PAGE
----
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The next day, I took a walk around the city.  We were in the middle of a heat wave (even for Zambia) and there was little breeze.  I was quickly wilted.  Being Saturday, the city was crowded and noisy with street vendors, traffic, taxi drivers trying to get fares, beggars, and people out shopping, getting money from the ATMs and walking on the sidewalks and in the street.

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One thing about going to a town like Ndola is that, as a white person, there is no way to simply “blend in!”  I was obviously out of place and though nobody was rude, I certainly got some curious looks.  Ndola is not exactly a tourist destination.

I remarked to one of the other guests at the Lodge that Ndola reminded me very much of uptown Harlem…and then I saw this!

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I had it in mind to visit the Copperbelt Museum and so I circled around to the main street and found it.  Although it was not air-conditioned inside, it was much cooler!  I paid my fare (later I realised I had been over-charged; as a resident I should have only had to pay 5 kwacha, not 25!) and went in.

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There were exhibits about the area and examples of tools and instruments made by the indigenous peoples before the mining industry took over.

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I was particularly taken by the exhibit of toys made by local children.  Not having access to modern and fancy toys that children in more developed countries have, the children create their own toys out of wire, fabric, metal and other items.  Some were quite elaborate and detailed.

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Late Saturday afternoon, when things had cooled down a bit, I took a walk in the other direction.
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I was lucky enough to come upon two church choirs, practicing for Sunday service.  One group was standing and practicing a capella, outside in the yard and the second, a Baptist church, was inside with electric organ and drums.  One of the women in the choir saw me standing at the door and went out of her way to welcome me and invite me into the church.  I loved hearing the music and watching the choir directors try to get the best sound from their group.

Catholic Church Choir outside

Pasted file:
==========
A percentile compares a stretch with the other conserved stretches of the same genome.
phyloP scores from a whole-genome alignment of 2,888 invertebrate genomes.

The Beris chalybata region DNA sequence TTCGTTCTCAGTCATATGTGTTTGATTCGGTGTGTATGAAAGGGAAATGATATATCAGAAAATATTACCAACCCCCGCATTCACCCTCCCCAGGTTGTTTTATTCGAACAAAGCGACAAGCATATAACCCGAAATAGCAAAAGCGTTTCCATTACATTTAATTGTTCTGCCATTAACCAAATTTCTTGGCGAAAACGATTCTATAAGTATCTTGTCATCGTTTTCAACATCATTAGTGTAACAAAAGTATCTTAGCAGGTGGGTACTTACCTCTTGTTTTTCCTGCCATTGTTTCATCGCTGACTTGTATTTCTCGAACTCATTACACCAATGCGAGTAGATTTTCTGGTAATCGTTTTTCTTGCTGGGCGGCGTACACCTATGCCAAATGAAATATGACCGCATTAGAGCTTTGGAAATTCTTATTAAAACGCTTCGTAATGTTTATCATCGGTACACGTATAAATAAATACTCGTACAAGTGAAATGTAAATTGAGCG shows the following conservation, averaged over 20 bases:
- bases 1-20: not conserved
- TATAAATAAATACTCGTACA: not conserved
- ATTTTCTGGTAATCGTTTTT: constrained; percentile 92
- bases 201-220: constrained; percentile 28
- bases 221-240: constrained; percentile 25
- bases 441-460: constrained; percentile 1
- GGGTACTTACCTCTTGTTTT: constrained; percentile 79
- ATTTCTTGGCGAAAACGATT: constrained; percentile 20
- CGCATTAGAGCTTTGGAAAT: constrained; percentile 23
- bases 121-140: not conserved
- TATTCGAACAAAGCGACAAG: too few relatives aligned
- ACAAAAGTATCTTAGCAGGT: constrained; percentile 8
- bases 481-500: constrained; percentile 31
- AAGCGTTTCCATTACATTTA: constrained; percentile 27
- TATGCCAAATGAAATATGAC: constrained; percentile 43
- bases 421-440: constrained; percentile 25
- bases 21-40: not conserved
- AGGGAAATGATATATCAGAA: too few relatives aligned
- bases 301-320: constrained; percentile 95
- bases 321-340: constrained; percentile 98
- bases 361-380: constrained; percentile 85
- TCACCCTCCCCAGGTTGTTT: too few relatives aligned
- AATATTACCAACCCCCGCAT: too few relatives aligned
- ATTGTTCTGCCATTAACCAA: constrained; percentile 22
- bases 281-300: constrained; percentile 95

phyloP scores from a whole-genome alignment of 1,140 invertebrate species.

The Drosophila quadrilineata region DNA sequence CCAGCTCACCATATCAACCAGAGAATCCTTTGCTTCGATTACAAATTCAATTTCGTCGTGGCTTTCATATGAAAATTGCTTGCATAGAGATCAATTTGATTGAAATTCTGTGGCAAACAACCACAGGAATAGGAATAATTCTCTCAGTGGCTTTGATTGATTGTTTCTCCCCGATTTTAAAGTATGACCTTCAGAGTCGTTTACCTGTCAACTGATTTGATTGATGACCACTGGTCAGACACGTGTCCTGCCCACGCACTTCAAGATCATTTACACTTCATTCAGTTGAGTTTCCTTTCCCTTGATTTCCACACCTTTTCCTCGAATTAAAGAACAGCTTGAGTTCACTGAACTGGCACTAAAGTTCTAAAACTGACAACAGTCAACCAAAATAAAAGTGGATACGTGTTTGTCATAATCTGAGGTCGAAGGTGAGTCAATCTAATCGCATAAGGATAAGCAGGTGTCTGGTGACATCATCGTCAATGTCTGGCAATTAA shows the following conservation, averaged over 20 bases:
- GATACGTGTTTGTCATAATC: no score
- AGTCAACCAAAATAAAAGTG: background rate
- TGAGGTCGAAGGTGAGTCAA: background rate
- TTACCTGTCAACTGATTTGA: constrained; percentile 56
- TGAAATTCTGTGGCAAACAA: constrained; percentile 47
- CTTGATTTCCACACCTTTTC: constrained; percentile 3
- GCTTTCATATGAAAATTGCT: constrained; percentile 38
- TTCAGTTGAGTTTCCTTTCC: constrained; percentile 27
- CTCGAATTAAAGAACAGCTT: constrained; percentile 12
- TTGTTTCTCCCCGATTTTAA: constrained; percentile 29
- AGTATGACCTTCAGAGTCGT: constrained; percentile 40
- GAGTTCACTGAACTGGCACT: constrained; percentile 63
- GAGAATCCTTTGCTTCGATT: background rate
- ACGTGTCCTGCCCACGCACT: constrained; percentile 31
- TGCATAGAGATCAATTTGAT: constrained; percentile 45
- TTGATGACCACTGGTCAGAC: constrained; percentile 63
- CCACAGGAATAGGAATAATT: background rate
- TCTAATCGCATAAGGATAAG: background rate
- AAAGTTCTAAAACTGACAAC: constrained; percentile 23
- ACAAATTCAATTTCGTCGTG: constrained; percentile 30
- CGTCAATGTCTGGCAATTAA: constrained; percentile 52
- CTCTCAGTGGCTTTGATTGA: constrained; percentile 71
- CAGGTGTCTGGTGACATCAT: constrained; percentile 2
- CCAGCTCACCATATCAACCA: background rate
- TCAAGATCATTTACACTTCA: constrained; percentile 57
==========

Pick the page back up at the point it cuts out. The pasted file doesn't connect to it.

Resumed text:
Baptist Church Choir

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The guest house had its own chef who would cook you anything you liked and the food was excellent.  Saturday evening, I ate a fabulous dinner of marinated strip steak with a creamy pepper sauce, roast potatoes and salad.  There were two other guests there, both engineers who worked for the Zambian government and were surveying the roads.  We had a great conversation and by the time we had had a few drinks, we had solved most of the world’s problems!

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The nest day, I had the idea of taking the bus to Kitwe, about 65 kms up the road. I wanted to go to the huge local market there and see a bit more of the countryside.

Kitwe was hot and dirty and the Sunday market was full of people.  It is a true local market and again, I got some very curious looks.

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After about an hour, I had seen enough, I was hot and tired and hungry!  I bought a couple of bananas and had an ice cream before going to board the bus back to Ndola…only to find that there were no more coaches going back to Ndola that day!

So, I got to take the local bus.

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I made it back in one piece and the guest house manager was preparing a braai with chicken and beef and invited me to join her family.   So, I had a refreshing dip in the pool, a couple of beers and some excellent food before heading to the airport!

Ndola and Kitwe may not be tourist destinations, but they are up-and-coming cities, as is Lusaka.  Zambia is moving forward…2014 will be its 50th anniversary as an independent nation and there are signs everywhere of development, education, health care and improvements.  As the Zambian engineers told me “This is an exciting time for Zambia!”